Canada is looking weaker and weaker to the world stage thanks to Justin Trudeau.
Recently Canada got hit by a diplomatic disaster that caused a wave of negative impacts on our country, including new trade stopped, medical students recalled, flights grounded and Canada becoming the puppet of Saudi Arabia.
Canada imports 80,000 barrels oil from Saudi Arabia per day, while the Saudis said the diplomatic disaster won’t affect trade with oil, it actually does, Canada fell to the Saudis and make Canada’s economy even weaker than it already is, especially since Canada’s Prime Ministers already looks weak to the world stage.
The federal government said they don’t plan retaliation against the Saudis said the Minister of Finance Bill Morneau, “We’re paying close attention to this situation, of course, because we wanted to understand the impacts,” he said, but “We’re not considering any responses.”
But Canada needs to import oil from other countries because there’s no resources to ship it the eastern Canada from Alberta, which produces 70 percent of all oil produced in Canada, Energy East would have solved this problem, not only solved but also boosted Canada’s economy and would make it force to compete against, instead many oil companies moved their businesses elsewhere, to the United States.
Energy East would carry 1.1 million barrels per day, enough to stop importing from Saudi Arabia, the United States and other countries, in fact Canada wouldn’t have to spend money to buy oil from blood counties like Saudi Arabia.
The liberal government said YES to pipeline but their government really meant NO.
Instead, the death of Energy East/Eastern Mainline casts further doubt on whether Canada is still capable, as a country, of building important national infrastructure of any kind.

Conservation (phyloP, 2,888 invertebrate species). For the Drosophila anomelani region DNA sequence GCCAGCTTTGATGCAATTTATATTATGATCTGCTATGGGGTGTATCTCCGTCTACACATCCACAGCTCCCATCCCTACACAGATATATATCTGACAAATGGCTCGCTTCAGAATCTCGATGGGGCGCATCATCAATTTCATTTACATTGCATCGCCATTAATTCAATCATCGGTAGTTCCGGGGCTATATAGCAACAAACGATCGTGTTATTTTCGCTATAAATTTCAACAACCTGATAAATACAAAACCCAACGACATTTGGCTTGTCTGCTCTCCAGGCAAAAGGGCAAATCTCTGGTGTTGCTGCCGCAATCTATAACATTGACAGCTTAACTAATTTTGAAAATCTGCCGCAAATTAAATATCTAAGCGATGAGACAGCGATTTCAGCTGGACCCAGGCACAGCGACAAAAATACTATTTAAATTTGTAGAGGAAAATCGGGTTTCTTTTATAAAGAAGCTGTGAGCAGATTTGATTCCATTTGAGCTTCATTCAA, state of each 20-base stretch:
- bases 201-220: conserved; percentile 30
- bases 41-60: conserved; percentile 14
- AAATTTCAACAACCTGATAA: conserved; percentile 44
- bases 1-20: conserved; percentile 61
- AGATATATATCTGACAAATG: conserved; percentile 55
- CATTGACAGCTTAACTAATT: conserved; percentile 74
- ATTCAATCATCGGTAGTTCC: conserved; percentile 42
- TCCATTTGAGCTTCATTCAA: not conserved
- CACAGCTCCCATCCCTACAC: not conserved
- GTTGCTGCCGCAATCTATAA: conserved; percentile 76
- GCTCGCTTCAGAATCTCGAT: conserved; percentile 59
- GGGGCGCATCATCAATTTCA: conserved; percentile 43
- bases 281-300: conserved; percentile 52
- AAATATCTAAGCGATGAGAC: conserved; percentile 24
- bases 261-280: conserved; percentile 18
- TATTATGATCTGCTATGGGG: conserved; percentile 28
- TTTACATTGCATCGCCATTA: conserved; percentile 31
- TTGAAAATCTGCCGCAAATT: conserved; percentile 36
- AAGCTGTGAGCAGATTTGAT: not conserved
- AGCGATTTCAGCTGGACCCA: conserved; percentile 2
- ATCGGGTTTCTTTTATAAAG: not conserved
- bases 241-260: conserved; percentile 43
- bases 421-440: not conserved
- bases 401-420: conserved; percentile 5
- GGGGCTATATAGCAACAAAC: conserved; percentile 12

And here’s something you likely won’t hear on the evening news: Alberta Premier Rachel Notley and Prime Minister Justin Trudeau deployed a strategy, from the beginning of their terms, to say “yes” to pipeline and oil sands development while governing like they meant “no.”
What they were really saying “yes” to was a federal price on carbon unmatched by our largest trading partner south of the border.
They’ve said “yes” to a provincial cap on greenhouse gases from the oil sands, casting a huge shadow over investing in new developments that risked slamming into the cap — again, a restriction unmatched by our global competitors.
The Prime Minister won’t accept blame for killing Energy East.
In March Trudeau blamed oil prices.
“The Energy East pipeline was a market decision made by a company that was having trouble filling the Keystone XL pipeline that had just been approved,” he said, “There was no business case anymore, according to the company, for the Energy East pipeline. You’ll have to remember that pipeline was approved at a time when oil prices were twice as high as they were now, or were a few months ago.”
So now that Canada is forced to buy oil from countries like Saudi Arabia and it’s been proven carbon tax is an economy killer, maybe it’s time for the federal government to open the doors for the Energy East Pipeline, the line would create thousands of jobs and many more in-direct jobs all across Canada, and taxpayers don’t even have to pay for it, is it time to retaliate against Saudi Arabia oil economy like this, many Canadians would think so, it would be the perfect retaliation plan.
Emmy Skylar started working for Debate Report in 2017. Emmy grew up in a small town in northern Manitoba. But moved to Ontario for university. Before joining Debate Report, Emmy briefly worked as a freelance journalist for CBC News. She covers politics and the economy.